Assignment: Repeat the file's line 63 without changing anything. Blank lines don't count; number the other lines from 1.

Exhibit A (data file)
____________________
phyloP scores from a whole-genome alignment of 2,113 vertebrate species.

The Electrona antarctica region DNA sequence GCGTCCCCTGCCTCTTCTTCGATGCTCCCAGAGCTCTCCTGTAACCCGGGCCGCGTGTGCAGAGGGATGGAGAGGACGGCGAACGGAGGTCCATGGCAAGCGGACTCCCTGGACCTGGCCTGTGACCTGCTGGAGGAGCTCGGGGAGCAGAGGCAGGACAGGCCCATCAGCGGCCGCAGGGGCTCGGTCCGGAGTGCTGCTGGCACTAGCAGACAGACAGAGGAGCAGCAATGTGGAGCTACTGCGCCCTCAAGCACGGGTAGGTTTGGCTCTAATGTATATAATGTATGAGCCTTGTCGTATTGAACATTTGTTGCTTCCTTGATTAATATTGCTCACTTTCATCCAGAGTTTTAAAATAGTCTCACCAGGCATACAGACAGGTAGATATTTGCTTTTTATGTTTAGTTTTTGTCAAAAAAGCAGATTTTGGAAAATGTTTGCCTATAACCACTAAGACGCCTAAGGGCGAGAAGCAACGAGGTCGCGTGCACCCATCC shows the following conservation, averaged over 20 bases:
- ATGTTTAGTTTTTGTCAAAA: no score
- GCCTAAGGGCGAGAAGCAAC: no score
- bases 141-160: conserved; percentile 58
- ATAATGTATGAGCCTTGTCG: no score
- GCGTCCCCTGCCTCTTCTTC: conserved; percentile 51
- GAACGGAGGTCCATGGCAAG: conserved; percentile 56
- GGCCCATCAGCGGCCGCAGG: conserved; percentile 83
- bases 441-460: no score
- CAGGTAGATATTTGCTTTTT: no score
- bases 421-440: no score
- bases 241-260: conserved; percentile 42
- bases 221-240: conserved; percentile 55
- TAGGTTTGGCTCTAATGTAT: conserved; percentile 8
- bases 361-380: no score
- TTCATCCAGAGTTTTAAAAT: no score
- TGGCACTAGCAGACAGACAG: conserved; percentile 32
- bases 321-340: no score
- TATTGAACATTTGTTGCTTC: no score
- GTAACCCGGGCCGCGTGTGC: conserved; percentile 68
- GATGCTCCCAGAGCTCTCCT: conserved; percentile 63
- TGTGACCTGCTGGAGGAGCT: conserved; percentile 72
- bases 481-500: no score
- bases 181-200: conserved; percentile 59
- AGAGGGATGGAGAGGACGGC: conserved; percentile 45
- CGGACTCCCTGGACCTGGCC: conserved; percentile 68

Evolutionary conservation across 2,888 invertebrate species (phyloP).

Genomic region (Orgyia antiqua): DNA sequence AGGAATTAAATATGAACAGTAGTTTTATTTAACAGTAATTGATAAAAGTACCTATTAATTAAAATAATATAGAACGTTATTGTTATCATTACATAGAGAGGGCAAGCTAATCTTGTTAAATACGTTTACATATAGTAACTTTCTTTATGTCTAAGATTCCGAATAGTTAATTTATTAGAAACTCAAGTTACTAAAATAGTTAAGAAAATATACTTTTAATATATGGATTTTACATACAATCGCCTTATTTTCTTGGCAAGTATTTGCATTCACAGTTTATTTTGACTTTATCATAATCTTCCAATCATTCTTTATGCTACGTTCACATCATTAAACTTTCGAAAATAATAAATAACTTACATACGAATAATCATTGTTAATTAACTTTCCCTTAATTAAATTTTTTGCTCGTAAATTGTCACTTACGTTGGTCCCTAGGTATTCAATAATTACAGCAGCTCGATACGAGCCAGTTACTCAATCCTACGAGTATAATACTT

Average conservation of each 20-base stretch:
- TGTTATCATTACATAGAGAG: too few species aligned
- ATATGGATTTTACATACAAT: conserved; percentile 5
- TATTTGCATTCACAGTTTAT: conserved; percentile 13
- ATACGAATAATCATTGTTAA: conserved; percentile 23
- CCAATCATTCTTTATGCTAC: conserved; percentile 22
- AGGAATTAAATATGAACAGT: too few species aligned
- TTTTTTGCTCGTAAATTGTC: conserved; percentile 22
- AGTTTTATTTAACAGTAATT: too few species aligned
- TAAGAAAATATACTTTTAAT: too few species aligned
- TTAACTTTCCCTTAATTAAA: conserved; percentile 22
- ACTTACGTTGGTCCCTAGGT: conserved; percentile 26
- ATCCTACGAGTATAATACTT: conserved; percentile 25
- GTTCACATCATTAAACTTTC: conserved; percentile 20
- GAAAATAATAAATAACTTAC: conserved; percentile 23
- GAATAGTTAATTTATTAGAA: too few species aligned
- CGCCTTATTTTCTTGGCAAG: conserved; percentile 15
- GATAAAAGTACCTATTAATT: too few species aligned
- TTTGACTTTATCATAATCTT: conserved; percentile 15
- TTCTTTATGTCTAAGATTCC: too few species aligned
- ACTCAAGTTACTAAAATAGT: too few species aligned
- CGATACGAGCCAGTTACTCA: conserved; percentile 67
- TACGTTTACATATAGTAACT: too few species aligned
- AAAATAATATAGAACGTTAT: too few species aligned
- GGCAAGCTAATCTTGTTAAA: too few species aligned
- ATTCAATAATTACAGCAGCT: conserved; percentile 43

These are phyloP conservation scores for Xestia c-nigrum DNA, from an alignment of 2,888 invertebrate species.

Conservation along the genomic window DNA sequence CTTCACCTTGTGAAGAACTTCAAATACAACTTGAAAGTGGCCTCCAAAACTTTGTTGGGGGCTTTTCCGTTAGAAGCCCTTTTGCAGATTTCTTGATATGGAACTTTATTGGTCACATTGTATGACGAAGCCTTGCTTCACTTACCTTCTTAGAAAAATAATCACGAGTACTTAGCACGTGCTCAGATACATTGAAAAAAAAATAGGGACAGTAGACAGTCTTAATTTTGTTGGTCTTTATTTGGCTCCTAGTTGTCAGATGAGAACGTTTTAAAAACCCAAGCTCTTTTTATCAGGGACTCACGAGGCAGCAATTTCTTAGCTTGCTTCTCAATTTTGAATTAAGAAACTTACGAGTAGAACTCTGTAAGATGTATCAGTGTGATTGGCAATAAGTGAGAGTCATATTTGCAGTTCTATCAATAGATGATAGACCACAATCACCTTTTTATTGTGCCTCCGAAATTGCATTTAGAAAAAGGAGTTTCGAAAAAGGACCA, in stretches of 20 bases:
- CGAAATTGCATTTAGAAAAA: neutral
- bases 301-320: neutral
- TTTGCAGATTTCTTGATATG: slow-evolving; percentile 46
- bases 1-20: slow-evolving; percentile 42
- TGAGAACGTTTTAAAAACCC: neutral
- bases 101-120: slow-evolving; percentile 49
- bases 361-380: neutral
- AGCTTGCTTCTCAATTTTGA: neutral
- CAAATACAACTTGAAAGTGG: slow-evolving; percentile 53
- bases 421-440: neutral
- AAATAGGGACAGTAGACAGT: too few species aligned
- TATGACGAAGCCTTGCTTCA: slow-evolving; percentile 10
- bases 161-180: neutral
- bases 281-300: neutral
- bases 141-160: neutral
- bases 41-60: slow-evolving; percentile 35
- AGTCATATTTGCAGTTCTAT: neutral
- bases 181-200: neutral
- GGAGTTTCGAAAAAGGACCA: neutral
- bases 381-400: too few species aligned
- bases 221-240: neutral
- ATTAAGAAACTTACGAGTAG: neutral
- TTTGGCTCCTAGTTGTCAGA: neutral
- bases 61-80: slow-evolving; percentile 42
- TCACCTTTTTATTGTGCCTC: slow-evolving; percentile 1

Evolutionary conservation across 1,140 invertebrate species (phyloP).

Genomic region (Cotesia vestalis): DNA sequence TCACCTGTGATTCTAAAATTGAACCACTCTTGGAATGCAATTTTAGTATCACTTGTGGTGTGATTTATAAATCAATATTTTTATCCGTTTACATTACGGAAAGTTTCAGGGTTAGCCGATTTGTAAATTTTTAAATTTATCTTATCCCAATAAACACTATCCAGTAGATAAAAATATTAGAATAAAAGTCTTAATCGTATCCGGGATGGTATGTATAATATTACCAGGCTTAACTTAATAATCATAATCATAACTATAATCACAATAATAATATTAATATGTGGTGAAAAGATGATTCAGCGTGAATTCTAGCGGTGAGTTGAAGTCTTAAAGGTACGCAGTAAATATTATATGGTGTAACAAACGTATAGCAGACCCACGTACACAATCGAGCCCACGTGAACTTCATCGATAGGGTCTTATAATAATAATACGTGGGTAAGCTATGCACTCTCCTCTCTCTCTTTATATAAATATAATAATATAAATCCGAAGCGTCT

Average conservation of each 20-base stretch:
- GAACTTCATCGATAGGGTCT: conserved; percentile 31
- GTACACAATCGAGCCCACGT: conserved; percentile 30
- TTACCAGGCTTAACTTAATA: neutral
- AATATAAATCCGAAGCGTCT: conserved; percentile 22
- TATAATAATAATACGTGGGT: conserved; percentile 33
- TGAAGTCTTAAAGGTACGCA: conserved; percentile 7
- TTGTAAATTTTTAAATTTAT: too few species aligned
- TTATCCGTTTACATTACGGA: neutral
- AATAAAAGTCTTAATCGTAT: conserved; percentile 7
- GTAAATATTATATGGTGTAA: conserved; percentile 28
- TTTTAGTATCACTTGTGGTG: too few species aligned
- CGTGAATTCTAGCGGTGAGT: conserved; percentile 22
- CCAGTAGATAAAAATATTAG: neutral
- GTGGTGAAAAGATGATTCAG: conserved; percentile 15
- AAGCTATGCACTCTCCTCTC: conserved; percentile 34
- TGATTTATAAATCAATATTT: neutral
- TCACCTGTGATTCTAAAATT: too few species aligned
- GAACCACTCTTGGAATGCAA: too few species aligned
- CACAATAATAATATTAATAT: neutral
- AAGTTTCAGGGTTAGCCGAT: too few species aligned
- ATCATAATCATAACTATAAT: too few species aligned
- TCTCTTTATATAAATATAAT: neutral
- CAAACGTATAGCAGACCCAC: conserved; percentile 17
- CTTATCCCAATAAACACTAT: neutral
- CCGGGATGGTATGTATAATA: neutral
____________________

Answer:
- bases 101-120: slow-evolving; percentile 49